Critics decry proposed cuts in Hanford nuclear cleanup plan

AP

Print Article

FILE - In this Aug. 13, 2019, file photo, a sign at the Hanford Nuclear Reservation is posted near Richland, Wash. Advocates for cleaning up the former nuclear weapons production site in Washington state are outraged that the Trump administration is proposing a $700 million budget cut next year for the work. The budget cut released in a proposal on Monday, Feb. 10, 2020, is almost certain to delay the cleanup, which is on a legally-enforced schedule. (AP Photo/Elaine Thompson, File)

SPOKANE, Wash. (AP) — Advocates for cleaning up a former nuclear weapons production site in Washington state are outraged that the Trump administration is proposing a $700 million budget cut next year.

The proposal released Monday by President Donald Trump called for cutting the annual Hanford cleanup budget from about $2.5 billion to about $1.8 billion.

Critics say that large a cut is almost certain to delay the cleanup, which is on a legally-enforced schedule.

``This budget proposal would gut the cleanup and goes in the wrong direction,'' said Tom Carpenter, director of Hanford Challenge, a Seattle-based watchdog group.

The Hanford Nuclear Reservation, located near Richland, Washington, was created by the Manhattan Project during World War II as the nation raced to create nuclear weapons. Hanford produced the plutonium for the atomic bomb dropped on Nagasaki, Japan, that effectively ended World War II. Richland is 200 miles (321 kilometers) southeast of Seattle.

During the Cold War, Hanford produced about two-thirds of the plutonium for the nation's nuclear arsenal, resulting in the nation's largest collection of highly toxic radioactive waste.

Cleaning up that waste has been the main mission at the site since 1989, and experts say decades of work remains. The General Accountability Office has estimated it would cost about $3 billion a year to adhere to a legal agreement between the state and federal governments that sets deadlines for the cleanup.

Trump and previous presidents have routinely proposed cutting the Hanford budget, which have been opposed by the state's congressional delegation.

``Unfortunately the federal government doesn't get its cleanup obligation out there,'' Carpenter said.

He noted the Trump budget proposes a 25% increase to make additional nuclear weapons.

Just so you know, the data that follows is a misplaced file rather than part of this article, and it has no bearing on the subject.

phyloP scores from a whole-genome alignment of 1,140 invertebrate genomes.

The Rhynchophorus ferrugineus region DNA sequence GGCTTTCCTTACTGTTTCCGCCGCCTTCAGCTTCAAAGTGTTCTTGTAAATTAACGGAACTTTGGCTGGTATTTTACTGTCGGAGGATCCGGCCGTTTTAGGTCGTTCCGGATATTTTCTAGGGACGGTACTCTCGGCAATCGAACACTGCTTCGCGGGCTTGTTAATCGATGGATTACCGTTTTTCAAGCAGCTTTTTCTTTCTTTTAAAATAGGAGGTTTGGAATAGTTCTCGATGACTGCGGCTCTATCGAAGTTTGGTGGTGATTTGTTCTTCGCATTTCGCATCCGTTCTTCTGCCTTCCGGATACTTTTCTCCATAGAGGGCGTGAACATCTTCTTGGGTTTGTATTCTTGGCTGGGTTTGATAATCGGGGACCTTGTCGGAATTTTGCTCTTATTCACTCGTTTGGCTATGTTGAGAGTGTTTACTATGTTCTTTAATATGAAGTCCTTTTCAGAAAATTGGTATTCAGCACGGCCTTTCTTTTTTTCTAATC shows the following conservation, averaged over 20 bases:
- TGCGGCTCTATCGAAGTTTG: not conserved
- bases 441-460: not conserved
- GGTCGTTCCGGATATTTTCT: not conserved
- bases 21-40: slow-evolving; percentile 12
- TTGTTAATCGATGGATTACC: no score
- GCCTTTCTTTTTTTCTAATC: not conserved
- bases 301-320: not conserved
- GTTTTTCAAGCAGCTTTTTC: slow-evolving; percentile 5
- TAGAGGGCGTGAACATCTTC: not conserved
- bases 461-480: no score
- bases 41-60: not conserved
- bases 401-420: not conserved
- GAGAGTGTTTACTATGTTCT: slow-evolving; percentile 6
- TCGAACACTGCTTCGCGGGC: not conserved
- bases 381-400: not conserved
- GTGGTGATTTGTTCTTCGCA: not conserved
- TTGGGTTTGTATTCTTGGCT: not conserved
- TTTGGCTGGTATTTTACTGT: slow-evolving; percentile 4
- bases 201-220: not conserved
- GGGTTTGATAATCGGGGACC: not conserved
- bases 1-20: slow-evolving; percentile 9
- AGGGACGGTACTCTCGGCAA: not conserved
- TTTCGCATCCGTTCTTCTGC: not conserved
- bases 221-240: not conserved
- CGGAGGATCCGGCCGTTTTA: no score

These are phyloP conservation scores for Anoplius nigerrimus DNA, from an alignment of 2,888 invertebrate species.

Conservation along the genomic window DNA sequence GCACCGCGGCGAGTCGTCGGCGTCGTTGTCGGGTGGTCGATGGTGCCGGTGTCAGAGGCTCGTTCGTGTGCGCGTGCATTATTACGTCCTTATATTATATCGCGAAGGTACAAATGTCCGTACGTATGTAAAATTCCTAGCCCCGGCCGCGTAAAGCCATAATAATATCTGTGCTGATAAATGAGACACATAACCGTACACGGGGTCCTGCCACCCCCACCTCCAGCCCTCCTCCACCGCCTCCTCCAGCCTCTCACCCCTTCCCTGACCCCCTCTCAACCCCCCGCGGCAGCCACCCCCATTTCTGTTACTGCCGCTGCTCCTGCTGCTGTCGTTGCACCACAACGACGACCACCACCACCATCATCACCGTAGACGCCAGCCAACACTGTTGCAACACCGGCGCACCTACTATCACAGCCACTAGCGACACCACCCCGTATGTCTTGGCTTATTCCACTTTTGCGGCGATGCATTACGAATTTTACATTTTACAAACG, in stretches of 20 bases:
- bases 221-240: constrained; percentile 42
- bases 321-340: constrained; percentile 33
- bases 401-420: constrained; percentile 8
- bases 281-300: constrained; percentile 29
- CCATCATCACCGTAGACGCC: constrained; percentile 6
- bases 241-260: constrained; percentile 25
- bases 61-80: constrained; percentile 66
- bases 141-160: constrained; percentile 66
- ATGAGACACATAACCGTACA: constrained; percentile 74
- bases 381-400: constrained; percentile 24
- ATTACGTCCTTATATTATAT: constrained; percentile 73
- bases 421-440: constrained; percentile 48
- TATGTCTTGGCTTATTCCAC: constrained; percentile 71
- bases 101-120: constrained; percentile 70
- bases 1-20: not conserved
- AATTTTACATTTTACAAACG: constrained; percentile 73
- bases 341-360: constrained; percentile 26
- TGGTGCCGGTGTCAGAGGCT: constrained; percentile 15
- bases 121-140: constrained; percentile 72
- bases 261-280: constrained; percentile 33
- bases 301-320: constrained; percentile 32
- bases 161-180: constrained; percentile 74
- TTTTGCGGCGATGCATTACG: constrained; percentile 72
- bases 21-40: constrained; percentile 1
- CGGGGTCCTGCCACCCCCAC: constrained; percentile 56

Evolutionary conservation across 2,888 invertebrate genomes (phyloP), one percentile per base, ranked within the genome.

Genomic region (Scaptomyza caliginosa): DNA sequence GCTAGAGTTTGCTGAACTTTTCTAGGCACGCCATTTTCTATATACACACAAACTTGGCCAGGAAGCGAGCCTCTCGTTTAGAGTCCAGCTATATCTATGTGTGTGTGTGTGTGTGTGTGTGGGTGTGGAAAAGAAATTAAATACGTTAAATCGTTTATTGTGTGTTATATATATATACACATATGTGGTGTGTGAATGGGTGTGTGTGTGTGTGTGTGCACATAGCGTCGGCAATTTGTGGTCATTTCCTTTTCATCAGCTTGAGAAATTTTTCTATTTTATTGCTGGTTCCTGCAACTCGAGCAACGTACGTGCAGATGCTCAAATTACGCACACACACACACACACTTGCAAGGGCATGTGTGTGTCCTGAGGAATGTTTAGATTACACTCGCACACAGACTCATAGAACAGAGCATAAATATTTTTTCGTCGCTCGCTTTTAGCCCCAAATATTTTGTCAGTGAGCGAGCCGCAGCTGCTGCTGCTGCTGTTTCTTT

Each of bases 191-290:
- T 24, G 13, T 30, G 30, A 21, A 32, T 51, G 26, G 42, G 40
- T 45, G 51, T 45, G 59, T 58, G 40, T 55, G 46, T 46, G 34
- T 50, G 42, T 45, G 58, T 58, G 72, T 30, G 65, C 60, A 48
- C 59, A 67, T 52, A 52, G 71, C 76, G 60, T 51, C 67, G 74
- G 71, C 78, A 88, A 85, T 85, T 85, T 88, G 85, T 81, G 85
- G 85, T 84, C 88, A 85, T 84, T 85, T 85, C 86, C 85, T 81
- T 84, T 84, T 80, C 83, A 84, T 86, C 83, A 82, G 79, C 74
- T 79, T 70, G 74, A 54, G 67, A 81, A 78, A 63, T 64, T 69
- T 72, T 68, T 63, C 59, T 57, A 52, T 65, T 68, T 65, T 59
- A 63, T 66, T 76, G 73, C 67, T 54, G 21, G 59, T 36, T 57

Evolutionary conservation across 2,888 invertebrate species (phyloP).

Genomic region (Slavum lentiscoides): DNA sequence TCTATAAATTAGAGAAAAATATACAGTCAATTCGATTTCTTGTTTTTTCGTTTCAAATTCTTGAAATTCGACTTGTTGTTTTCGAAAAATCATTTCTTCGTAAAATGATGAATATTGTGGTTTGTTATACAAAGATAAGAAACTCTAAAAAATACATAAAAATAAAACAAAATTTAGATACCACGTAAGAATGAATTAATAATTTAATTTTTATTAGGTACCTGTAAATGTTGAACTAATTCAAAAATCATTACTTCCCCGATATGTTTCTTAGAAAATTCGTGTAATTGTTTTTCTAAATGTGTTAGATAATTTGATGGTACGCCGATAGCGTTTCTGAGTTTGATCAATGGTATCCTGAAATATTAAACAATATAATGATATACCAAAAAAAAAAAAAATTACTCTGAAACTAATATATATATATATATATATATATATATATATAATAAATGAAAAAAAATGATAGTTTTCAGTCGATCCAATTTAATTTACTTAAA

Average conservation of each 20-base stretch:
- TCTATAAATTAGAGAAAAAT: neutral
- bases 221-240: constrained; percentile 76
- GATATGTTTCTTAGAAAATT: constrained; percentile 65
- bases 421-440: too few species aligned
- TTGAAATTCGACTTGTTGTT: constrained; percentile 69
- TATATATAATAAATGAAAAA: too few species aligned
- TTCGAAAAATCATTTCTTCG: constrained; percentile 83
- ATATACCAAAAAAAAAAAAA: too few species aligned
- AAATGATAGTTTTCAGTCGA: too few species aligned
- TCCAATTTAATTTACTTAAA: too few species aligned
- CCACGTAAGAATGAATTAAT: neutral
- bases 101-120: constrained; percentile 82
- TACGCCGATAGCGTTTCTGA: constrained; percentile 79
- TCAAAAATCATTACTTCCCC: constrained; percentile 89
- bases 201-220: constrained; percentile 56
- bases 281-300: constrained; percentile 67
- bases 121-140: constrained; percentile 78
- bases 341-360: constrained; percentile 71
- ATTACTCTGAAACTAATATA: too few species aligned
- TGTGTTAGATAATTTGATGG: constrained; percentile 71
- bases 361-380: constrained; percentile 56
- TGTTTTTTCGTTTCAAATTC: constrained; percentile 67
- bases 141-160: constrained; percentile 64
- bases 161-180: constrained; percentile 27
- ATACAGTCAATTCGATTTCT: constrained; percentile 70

``They are taking away from cleanup to restart the nuclear arms race,'' Carpenter said.

Republican Rep. Dan Newhouse, who represents the Hanford region, said the federal government has an obligation to clean up the radioactive waste at places like Hanford.

"`I will continue to work with the administration and with our senators to restore funding levels and get the job done,'' Newhouse said.

Earlier this month, Hanford officials announced that the sprawling Plutonium Finishing Plant had been largely cleaned up. But that still left some 56 million gallons (212 million liters) of radioactive and hazardous waste stored in 177 underground tanks that must be dealt with.

The Plutonium Finishing Plant, which operated from 1949 to 1989 and comprised some 90 buildings, produced hockey-puck sized buttons of plutonium that were shipped off-site to be installed in nuclear weapons. It took 20 years to clean and demolish that plant.

Print Article

Read More Politics & Government

The Latest: Sanders defiant about Democratic establishment

AP

February 21, 2020 at 11:32 pm | LAS VEGAS (AP) — The Latest on the 2020 presidential campaign (all times local): 9:15 p.m. Vermont Sen. Bernie Sanders is lumping the “Democratic establishment” in with the corporate and Repu...

Comments

Read More

Looking to Nevada, will Dems avoid mistakes of Iowa?

AP

February 21, 2020 at 11:05 pm | UNDATED (AP) — Nevada Democrats are hoping to avoid a repeat of the chaos that ensnared the Iowa caucuses, as voters gather across the Silver State on Saturday to make their presidential preferences ...

Comments

Read More

In Nevada, Biden casts Sanders, Bloomberg as party posers

AP

February 21, 2020 at 10:49 pm | LAS VEGAS (AP) — As the Democratic presidential primary advances toward Super Tuesday, Joe Biden wants voters to choose a loyal Democrat. Preferably him, of course, but mostly just not Bernie Sanders...

Comments

Read More

Bright lights, big stakes for Democrats in Nevada

AP

February 21, 2020 at 5:23 pm | LAS VEGAS (AP) — Just past the roulette wheel and slot machines, the smoky bars and blinking lights, Nevada Democrats are preparing to weigh in on their party's presidential nomination fight. Se...

Comments

Read More

Contact Us

(406) 755-7000
727 East Idaho
Kalispell, MT 59901

©2020 Daily Inter Lake Terms of Use Privacy Policy
X
X